a journal of analysis and comment
advancing public understanding of religion and education
Vol. 30 No. 2 Fall 2003
Defining Spirituality in Public
A Response to R. J. Nash from a Spiritually Engaged Atheist
I am an atheist but I am an atheist who knows that I am a spiritual being, a human hardwired (as we all are) to seek meaning beyond my existence, to grapple with understanding how and why this world that we all share came to be. This spiritually rooted atheism as dislocating and disconcerting as those terms sound to many practicing theists is simply, but profoundly, where I have come to find the greatest meaning in my spiritual journey.
This article is offered in direct response to Nash.1 I desire to further the conversation by taking his invitation seriously. Yes, atheists and anyone else who has interest in this subject must be part of the conversation; to embrace anything less than full inclusivity is to ultimately and fatally truncate the discussion. I will argue here that my approach to spirituality, which I call "critical spirituality," can be academically appropriate and pedagogically meaningful in public colleges and universities.
As an atheist with a passion for living out and expressing his innate spirituality, I frequently feel the pinch caused by the absence of an established and agreeable language with which to talk deeply with deists and theists, especially post-9/11, when both science and religion are offering little but the most meager scraps of transnational understanding on how we, as enculturated humans, can get along with one another. Toward that end, I will offer a definition of spirituality based not on arguments of belief (or disbelief) in the supernatural but solely on the psychological perception of human emotions. I will argue that if we speak about what we feel those emotions that, when activated, summon forth our perception of spirit then we speak of spiritual commonalities, the basic elements of spirit that we all share. My definition is intentionally designed to establish a foundational understanding, a linguistic commonality, for the serious, rigorous, and critical examination of spirituality amongst all who are interested in participating in the conversation.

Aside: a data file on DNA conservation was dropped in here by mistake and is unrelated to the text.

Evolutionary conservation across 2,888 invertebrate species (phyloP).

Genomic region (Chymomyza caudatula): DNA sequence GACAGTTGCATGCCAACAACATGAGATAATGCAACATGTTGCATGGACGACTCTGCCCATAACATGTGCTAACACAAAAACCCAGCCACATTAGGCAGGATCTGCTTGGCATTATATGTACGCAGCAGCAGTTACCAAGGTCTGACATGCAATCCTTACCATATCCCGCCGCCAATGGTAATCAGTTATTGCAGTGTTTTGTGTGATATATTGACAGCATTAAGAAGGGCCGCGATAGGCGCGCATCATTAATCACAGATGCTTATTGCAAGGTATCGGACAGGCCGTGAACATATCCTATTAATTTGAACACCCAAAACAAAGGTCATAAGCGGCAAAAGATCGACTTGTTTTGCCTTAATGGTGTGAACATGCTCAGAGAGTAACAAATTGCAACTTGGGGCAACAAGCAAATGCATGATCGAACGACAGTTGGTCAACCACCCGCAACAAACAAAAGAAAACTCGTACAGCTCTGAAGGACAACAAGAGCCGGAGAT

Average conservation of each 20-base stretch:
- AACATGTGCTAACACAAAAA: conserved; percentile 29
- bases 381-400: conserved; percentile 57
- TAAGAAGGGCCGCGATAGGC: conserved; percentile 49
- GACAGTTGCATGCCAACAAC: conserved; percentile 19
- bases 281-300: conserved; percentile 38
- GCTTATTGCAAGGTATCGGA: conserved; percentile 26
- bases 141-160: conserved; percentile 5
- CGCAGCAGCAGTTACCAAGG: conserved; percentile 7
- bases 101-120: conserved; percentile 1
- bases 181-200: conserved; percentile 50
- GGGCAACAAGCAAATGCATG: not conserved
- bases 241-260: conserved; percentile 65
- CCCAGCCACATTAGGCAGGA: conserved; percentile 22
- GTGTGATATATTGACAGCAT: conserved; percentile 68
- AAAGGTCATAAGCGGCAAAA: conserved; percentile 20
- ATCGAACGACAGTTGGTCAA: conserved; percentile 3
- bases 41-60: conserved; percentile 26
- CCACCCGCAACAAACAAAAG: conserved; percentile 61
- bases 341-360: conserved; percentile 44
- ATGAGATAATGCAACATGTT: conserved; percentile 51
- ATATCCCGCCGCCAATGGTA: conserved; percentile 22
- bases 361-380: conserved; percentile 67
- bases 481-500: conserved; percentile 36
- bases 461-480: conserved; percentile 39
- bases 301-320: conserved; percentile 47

The concept of personal narrative, whether oral or written, is a crucial pedagogical tool when exploring the subject of spirituality as these stories naturally hold within them the relational power so necessary to achieve genuine connection with other people. Stories of spiritual journeying are most frequently wrapped in (conscious or unconscious) metaphors of "quest"2 and offer unique illustrative material. Because articulation of each seekers on-going story is critically instrumental to the robust and open exploration of spirituality, I shall use my own story in this paper, italicized and interspersed at critical junctures, to document my long-standing involvement in this topic.
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